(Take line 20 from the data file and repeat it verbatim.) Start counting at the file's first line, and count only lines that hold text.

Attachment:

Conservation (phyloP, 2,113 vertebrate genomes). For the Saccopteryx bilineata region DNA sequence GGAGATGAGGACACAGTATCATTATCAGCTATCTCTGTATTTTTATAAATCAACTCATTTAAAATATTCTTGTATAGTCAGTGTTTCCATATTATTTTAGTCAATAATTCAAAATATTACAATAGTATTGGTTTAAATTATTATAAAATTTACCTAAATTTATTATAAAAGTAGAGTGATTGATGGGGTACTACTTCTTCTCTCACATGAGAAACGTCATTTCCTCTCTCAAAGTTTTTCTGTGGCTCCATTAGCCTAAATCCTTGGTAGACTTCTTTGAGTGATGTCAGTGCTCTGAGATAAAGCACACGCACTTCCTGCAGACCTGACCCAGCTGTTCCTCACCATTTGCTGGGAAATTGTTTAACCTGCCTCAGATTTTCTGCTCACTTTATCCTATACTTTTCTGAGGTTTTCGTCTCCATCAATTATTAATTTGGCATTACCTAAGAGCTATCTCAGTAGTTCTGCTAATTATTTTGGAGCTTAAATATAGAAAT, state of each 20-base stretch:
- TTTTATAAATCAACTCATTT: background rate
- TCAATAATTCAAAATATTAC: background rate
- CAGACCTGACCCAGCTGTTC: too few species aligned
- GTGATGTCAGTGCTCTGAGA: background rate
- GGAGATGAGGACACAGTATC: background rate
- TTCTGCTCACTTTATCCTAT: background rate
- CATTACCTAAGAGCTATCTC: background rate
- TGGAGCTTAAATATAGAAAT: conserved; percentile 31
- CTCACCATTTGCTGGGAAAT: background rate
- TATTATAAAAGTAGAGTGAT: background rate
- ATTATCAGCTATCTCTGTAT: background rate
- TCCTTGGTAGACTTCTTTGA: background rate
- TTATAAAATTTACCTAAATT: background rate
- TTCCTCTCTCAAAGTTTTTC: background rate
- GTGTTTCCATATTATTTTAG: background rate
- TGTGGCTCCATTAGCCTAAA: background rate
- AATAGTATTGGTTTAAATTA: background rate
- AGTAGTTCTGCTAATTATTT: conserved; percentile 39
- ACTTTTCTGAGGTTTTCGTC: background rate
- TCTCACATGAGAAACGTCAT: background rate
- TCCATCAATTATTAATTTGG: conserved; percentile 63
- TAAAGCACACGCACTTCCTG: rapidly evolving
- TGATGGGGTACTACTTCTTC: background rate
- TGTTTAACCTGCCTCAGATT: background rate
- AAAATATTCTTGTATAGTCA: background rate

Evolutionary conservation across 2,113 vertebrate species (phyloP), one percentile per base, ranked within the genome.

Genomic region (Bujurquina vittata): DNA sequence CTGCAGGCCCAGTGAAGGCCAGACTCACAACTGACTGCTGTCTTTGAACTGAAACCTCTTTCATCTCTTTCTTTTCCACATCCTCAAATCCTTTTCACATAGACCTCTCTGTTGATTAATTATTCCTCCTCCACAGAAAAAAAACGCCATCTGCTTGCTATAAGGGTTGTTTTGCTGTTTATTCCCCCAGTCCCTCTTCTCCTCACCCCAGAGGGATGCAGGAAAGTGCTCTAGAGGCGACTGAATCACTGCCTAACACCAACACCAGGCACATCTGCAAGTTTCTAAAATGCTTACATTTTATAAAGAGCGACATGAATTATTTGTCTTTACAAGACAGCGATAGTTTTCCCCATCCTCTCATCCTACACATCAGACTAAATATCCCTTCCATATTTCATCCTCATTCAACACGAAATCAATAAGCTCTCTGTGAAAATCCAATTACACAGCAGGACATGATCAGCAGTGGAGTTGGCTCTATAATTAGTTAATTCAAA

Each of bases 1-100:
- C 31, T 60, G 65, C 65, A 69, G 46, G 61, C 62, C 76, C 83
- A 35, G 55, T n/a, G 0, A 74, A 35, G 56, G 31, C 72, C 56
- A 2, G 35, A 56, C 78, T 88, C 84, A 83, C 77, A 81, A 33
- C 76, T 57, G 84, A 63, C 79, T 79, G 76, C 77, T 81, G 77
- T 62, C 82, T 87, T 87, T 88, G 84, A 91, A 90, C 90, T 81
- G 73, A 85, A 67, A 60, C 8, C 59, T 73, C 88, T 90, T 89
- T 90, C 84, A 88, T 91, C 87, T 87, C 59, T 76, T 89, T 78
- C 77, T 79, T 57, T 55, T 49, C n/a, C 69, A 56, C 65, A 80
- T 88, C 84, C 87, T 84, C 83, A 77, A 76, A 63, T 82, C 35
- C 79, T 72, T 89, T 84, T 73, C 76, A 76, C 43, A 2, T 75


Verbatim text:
- ACTTTTCTGAGGTTTTCGTC: background rate